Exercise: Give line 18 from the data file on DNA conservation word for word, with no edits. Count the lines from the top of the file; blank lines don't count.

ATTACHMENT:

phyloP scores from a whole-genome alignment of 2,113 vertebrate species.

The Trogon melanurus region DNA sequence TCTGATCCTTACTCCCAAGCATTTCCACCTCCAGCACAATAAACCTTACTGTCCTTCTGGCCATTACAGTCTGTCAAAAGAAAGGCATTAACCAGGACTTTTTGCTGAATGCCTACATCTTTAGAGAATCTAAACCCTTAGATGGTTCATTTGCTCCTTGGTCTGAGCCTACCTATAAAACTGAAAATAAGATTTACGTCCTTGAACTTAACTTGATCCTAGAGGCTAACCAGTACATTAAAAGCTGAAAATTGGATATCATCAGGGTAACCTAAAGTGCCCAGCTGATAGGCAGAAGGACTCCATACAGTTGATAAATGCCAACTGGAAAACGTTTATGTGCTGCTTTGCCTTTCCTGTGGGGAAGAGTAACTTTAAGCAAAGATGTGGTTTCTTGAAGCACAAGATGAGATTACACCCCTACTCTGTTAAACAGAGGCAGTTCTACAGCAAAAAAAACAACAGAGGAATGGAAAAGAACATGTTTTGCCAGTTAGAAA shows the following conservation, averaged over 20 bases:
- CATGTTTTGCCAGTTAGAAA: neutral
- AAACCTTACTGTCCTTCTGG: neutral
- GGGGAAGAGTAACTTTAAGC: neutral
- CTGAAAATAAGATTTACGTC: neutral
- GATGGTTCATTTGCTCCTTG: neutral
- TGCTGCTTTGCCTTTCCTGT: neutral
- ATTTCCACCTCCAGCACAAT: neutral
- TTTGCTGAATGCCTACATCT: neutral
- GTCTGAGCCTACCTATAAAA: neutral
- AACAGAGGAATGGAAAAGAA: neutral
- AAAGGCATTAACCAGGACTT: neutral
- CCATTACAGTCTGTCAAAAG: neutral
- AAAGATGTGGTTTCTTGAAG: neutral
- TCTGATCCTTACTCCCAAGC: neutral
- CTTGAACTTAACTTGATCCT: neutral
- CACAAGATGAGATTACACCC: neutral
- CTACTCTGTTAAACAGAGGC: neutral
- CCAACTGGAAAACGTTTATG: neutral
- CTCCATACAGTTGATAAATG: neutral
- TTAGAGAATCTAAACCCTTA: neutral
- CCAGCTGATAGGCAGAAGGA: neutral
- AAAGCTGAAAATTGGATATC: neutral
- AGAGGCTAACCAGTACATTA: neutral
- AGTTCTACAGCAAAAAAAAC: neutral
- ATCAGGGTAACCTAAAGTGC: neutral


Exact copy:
- CACAAGATGAGATTACACCC: neutral